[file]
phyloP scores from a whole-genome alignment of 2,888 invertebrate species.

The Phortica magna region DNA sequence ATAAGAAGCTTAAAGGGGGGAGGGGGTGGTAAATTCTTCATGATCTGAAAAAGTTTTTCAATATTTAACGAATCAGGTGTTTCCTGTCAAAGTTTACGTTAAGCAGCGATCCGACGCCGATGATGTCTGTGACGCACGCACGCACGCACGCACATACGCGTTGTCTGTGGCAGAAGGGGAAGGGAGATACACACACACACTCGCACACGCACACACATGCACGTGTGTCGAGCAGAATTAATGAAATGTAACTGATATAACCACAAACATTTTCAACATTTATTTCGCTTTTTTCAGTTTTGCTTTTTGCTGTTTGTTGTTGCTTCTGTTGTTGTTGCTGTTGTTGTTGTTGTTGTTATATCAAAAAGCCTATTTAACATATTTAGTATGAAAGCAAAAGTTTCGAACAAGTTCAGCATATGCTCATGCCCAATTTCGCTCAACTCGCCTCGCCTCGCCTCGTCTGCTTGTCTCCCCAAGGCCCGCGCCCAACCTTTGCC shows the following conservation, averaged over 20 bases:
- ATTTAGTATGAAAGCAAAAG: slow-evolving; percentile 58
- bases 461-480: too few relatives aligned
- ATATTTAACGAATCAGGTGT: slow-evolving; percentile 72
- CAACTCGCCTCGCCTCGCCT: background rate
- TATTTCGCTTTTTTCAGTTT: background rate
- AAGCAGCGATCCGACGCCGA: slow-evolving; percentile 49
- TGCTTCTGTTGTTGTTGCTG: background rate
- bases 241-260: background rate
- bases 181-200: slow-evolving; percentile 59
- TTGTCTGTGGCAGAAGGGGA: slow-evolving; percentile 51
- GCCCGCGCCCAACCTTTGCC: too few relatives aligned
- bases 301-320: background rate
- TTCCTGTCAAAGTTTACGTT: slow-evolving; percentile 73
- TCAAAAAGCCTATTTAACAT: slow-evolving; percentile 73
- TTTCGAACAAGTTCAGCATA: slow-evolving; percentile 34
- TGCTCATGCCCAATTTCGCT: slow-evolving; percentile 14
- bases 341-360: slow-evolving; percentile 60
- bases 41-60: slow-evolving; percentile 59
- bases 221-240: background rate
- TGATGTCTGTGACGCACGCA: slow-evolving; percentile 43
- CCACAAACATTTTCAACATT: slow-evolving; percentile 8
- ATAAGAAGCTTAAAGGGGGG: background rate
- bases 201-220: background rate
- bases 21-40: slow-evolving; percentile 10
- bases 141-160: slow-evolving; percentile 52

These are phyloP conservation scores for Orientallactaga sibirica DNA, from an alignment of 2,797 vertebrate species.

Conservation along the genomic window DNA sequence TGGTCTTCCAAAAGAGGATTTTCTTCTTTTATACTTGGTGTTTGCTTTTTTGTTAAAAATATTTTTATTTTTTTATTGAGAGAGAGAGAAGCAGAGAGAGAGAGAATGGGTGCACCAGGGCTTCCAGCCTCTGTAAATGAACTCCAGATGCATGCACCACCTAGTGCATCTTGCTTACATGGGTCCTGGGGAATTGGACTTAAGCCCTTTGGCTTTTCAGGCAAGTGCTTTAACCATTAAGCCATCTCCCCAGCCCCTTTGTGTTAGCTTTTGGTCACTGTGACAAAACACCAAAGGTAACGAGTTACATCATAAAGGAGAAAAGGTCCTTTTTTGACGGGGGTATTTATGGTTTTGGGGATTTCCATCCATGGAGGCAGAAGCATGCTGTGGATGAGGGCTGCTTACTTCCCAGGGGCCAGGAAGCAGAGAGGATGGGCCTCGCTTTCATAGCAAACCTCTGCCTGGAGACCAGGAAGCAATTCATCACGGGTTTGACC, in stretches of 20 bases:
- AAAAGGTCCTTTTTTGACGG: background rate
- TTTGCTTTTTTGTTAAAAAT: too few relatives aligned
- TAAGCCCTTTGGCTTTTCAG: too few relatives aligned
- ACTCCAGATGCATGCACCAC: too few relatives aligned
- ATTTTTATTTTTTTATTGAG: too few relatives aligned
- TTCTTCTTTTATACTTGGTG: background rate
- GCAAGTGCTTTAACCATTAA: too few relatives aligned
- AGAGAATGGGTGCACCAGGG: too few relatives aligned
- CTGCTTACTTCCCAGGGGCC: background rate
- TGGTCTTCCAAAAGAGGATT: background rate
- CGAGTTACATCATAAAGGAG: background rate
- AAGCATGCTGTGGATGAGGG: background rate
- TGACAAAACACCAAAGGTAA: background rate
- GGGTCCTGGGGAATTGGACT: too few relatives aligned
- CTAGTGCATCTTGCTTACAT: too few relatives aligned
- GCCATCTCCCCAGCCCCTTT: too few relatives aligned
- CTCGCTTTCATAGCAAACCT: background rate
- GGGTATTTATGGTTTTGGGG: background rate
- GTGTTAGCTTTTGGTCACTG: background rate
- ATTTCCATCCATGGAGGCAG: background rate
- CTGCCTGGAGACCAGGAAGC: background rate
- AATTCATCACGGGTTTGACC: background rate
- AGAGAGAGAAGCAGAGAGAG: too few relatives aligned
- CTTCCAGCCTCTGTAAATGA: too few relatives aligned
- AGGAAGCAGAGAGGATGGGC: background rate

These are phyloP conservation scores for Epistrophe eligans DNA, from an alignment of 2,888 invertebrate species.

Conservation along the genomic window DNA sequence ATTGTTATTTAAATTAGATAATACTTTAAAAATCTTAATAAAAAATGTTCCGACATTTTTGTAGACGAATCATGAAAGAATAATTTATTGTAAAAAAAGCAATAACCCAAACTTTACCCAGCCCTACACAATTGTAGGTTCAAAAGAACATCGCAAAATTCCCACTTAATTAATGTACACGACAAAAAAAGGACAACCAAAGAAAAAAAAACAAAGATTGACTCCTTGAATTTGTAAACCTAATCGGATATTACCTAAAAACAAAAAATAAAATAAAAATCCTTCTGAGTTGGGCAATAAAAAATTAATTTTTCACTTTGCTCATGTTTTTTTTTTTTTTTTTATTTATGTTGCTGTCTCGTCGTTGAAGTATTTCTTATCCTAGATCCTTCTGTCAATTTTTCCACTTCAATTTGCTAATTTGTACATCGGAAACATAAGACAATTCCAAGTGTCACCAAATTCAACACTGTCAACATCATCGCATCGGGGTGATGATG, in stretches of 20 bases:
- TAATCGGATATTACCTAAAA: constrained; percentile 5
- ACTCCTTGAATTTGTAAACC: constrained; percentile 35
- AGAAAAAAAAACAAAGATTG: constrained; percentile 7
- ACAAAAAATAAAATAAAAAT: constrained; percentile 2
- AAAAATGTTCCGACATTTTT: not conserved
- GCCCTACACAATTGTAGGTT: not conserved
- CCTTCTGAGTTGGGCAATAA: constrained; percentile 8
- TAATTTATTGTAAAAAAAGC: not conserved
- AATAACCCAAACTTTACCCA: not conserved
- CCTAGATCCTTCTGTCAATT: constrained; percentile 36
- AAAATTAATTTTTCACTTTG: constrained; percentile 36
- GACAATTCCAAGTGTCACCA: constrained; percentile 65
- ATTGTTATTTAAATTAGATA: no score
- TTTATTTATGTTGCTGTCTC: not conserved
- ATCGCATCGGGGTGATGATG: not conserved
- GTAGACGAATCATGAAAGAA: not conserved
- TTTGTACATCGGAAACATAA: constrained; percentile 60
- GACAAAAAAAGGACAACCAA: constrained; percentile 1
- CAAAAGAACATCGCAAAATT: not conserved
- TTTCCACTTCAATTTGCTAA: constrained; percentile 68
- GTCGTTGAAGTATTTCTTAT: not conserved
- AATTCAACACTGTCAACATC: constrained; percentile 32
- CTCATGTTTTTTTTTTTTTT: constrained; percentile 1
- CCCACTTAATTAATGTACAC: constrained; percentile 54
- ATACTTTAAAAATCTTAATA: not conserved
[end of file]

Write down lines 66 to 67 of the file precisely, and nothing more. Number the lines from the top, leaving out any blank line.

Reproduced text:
- CCTAGATCCTTCTGTCAATT: constrained; percentile 36
- AAAATTAATTTTTCACTTTG: constrained; percentile 36